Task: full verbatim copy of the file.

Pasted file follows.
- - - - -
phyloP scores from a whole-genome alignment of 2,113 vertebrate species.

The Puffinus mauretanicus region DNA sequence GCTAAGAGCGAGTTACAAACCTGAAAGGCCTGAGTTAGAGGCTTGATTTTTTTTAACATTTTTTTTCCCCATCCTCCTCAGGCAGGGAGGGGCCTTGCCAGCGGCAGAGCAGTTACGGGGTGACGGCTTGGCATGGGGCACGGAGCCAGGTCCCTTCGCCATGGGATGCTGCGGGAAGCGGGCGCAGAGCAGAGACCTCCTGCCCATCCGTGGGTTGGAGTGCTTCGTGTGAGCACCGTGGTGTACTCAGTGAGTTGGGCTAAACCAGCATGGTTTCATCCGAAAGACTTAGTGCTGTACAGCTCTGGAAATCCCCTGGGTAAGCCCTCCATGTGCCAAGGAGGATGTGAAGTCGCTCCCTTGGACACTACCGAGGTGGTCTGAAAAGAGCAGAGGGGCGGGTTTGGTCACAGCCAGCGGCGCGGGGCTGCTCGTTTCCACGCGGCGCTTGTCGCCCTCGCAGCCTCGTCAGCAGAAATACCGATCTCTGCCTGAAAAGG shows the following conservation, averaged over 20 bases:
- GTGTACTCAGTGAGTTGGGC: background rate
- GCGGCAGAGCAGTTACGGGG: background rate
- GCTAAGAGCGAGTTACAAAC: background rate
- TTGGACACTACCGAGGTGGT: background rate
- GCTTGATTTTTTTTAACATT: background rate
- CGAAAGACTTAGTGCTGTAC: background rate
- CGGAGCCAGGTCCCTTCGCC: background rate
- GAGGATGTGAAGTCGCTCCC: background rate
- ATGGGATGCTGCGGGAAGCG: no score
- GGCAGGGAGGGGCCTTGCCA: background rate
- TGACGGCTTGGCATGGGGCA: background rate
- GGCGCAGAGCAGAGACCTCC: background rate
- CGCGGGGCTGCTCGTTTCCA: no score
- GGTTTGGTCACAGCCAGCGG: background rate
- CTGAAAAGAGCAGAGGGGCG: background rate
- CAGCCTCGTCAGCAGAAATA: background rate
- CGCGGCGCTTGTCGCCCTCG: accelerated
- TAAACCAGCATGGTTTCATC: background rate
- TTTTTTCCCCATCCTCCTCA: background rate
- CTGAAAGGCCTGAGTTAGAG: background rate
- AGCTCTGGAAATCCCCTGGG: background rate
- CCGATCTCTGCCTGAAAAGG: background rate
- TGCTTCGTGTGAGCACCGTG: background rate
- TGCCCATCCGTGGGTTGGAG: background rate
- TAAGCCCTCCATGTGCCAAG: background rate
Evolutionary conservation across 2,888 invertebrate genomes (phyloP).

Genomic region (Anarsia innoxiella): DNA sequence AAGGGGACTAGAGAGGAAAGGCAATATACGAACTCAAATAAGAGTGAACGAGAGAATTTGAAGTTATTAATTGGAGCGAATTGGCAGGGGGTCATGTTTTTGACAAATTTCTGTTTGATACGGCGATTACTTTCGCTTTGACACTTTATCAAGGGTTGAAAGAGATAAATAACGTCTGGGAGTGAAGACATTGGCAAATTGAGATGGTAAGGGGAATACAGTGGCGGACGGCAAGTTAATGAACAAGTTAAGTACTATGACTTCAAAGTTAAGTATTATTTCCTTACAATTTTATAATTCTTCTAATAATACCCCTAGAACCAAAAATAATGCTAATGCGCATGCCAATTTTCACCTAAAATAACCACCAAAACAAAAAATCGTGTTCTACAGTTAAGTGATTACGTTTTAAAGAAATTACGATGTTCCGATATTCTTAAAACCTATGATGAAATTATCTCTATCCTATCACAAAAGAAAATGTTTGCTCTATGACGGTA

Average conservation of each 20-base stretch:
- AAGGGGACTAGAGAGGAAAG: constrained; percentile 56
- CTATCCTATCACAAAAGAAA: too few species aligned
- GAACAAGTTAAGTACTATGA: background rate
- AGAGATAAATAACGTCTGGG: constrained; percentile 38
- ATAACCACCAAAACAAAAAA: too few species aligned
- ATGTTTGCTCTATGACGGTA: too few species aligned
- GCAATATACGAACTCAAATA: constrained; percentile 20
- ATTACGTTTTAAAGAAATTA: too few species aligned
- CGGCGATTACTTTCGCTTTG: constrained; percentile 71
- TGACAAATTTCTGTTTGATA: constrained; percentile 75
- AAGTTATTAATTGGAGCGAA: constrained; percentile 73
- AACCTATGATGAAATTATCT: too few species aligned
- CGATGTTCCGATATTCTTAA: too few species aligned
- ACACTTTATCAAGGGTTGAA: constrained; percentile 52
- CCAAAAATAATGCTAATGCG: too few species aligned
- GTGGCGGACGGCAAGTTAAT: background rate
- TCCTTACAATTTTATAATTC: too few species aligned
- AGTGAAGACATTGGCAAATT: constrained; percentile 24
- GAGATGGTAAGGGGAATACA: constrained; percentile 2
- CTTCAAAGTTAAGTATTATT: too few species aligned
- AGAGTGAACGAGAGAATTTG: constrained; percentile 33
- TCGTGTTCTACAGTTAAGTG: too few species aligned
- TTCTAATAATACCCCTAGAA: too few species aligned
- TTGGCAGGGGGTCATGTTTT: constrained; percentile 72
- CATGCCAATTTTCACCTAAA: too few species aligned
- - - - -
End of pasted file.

phyloP scores from a whole-genome alignment of 2,113 vertebrate species.

The Puffinus mauretanicus region DNA sequence GCTAAGAGCGAGTTACAAACCTGAAAGGCCTGAGTTAGAGGCTTGATTTTTTTTAACATTTTTTTTCCCCATCCTCCTCAGGCAGGGAGGGGCCTTGCCAGCGGCAGAGCAGTTACGGGGTGACGGCTTGGCATGGGGCACGGAGCCAGGTCCCTTCGCCATGGGATGCTGCGGGAAGCGGGCGCAGAGCAGAGACCTCCTGCCCATCCGTGGGTTGGAGTGCTTCGTGTGAGCACCGTGGTGTACTCAGTGAGTTGGGCTAAACCAGCATGGTTTCATCCGAAAGACTTAGTGCTGTACAGCTCTGGAAATCCCCTGGGTAAGCCCTCCATGTGCCAAGGAGGATGTGAAGTCGCTCCCTTGGACACTACCGAGGTGGTCTGAAAAGAGCAGAGGGGCGGGTTTGGTCACAGCCAGCGGCGCGGGGCTGCTCGTTTCCACGCGGCGCTTGTCGCCCTCGCAGCCTCGTCAGCAGAAATACCGATCTCTGCCTGAAAAGG shows the following conservation, averaged over 20 bases:
- GTGTACTCAGTGAGTTGGGC: background rate
- GCGGCAGAGCAGTTACGGGG: background rate
- GCTAAGAGCGAGTTACAAAC: background rate
- TTGGACACTACCGAGGTGGT: background rate
- GCTTGATTTTTTTTAACATT: background rate
- CGAAAGACTTAGTGCTGTAC: background rate
- CGGAGCCAGGTCCCTTCGCC: background rate
- GAGGATGTGAAGTCGCTCCC: background rate
- ATGGGATGCTGCGGGAAGCG: no score
- GGCAGGGAGGGGCCTTGCCA: background rate
- TGACGGCTTGGCATGGGGCA: background rate
- GGCGCAGAGCAGAGACCTCC: background rate
- CGCGGGGCTGCTCGTTTCCA: no score
- GGTTTGGTCACAGCCAGCGG: background rate
- CTGAAAAGAGCAGAGGGGCG: background rate
- CAGCCTCGTCAGCAGAAATA: background rate
- CGCGGCGCTTGTCGCCCTCG: accelerated
- TAAACCAGCATGGTTTCATC: background rate
- TTTTTTCCCCATCCTCCTCA: background rate
- CTGAAAGGCCTGAGTTAGAG: background rate
- AGCTCTGGAAATCCCCTGGG: background rate
- CCGATCTCTGCCTGAAAAGG: background rate
- TGCTTCGTGTGAGCACCGTG: background rate
- TGCCCATCCGTGGGTTGGAG: background rate
- TAAGCCCTCCATGTGCCAAG: background rate
Evolutionary conservation across 2,888 invertebrate genomes (phyloP).

Genomic region (Anarsia innoxiella): DNA sequence AAGGGGACTAGAGAGGAAAGGCAATATACGAACTCAAATAAGAGTGAACGAGAGAATTTGAAGTTATTAATTGGAGCGAATTGGCAGGGGGTCATGTTTTTGACAAATTTCTGTTTGATACGGCGATTACTTTCGCTTTGACACTTTATCAAGGGTTGAAAGAGATAAATAACGTCTGGGAGTGAAGACATTGGCAAATTGAGATGGTAAGGGGAATACAGTGGCGGACGGCAAGTTAATGAACAAGTTAAGTACTATGACTTCAAAGTTAAGTATTATTTCCTTACAATTTTATAATTCTTCTAATAATACCCCTAGAACCAAAAATAATGCTAATGCGCATGCCAATTTTCACCTAAAATAACCACCAAAACAAAAAATCGTGTTCTACAGTTAAGTGATTACGTTTTAAAGAAATTACGATGTTCCGATATTCTTAAAACCTATGATGAAATTATCTCTATCCTATCACAAAAGAAAATGTTTGCTCTATGACGGTA

Average conservation of each 20-base stretch:
- AAGGGGACTAGAGAGGAAAG: constrained; percentile 56
- CTATCCTATCACAAAAGAAA: too few species aligned
- GAACAAGTTAAGTACTATGA: background rate
- AGAGATAAATAACGTCTGGG: constrained; percentile 38
- ATAACCACCAAAACAAAAAA: too few species aligned
- ATGTTTGCTCTATGACGGTA: too few species aligned
- GCAATATACGAACTCAAATA: constrained; percentile 20
- ATTACGTTTTAAAGAAATTA: too few species aligned
- CGGCGATTACTTTCGCTTTG: constrained; percentile 71
- TGACAAATTTCTGTTTGATA: constrained; percentile 75
- AAGTTATTAATTGGAGCGAA: constrained; percentile 73
- AACCTATGATGAAATTATCT: too few species aligned
- CGATGTTCCGATATTCTTAA: too few species aligned
- ACACTTTATCAAGGGTTGAA: constrained; percentile 52
- CCAAAAATAATGCTAATGCG: too few species aligned
- GTGGCGGACGGCAAGTTAAT: background rate
- TCCTTACAATTTTATAATTC: too few species aligned
- AGTGAAGACATTGGCAAATT: constrained; percentile 24
- GAGATGGTAAGGGGAATACA: constrained; percentile 2
- CTTCAAAGTTAAGTATTATT: too few species aligned
- AGAGTGAACGAGAGAATTTG: constrained; percentile 33
- TCGTGTTCTACAGTTAAGTG: too few species aligned
- TTCTAATAATACCCCTAGAA: too few species aligned
- TTGGCAGGGGGTCATGTTTT: constrained; percentile 72
- CATGCCAATTTTCACCTAAA: too few species aligned